While I didn't get to schmooze the socks off the owner at the opening, I had a good opportunity to chat on and off with the woman who is currently the showroom director and a couple of other people who work with the gallery and sweet baby Jesus I want to work there. Even though it's not what I had directly in mind when searching for a gallery to work in (they sell contemporary design furniture and lamps) I am so drawn to what they do. This position, as well, has the possibility to evolve into something more down the road. We all know how I feel about evolving.
The interview today was in a completely different kind of gallery than yesterday but for the most part it went well. I had semi-witty banter in French about Philadelphia and my knowledge of contemporary art and only felt lost for words once.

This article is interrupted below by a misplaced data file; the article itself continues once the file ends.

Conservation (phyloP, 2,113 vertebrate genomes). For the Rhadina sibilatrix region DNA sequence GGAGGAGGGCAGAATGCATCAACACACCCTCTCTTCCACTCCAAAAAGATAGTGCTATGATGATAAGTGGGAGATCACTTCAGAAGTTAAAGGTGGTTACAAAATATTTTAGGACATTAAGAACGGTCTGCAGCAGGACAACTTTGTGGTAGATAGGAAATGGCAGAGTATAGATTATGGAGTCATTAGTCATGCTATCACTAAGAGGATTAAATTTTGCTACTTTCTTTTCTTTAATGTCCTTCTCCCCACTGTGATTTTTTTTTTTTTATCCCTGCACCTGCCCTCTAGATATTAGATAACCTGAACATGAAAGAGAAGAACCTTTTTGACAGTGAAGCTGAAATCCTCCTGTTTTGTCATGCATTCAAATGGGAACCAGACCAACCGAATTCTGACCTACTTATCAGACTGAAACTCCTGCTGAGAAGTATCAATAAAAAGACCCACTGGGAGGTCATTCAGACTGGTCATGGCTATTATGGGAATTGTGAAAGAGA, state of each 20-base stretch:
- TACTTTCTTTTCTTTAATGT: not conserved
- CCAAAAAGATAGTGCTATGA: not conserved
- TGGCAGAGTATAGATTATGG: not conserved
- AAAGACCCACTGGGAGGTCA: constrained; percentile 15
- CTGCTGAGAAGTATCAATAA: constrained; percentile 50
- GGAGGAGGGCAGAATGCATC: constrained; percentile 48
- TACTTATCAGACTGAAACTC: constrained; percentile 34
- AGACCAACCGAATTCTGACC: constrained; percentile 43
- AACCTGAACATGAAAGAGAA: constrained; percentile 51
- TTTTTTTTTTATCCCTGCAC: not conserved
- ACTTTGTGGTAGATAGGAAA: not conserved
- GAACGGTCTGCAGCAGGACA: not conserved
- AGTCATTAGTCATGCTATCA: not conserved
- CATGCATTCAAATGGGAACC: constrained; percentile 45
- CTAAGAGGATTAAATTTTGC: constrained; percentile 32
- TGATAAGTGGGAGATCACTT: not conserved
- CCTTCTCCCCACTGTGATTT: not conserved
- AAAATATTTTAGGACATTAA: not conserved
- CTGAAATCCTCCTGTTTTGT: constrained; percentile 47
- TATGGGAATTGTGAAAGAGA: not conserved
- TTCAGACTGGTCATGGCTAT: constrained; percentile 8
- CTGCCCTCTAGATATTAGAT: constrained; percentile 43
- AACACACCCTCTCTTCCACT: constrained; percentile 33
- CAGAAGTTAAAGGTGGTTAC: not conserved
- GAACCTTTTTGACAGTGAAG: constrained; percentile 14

I'll know for sure about one or both next week. And DAMN I am excited.
So in honor of my small accomplishments thus far I stayed in Paris after the interview and had a cup of coffee at a corner cafe and marveled at the blue, blue sky. And then I went across the street to my favorite department store and bought a purse.
Now, one might argue that I should have rewarded myself after receiving a position, but I happened across a purse that was exactly like my wallet except in brown and when I asked if they had the same purse but in the color of my wallet they did AND she gave it to me at the sale price. So a little reward for my diligence can be okay right? Since it was on sale? Just nod your head "yes".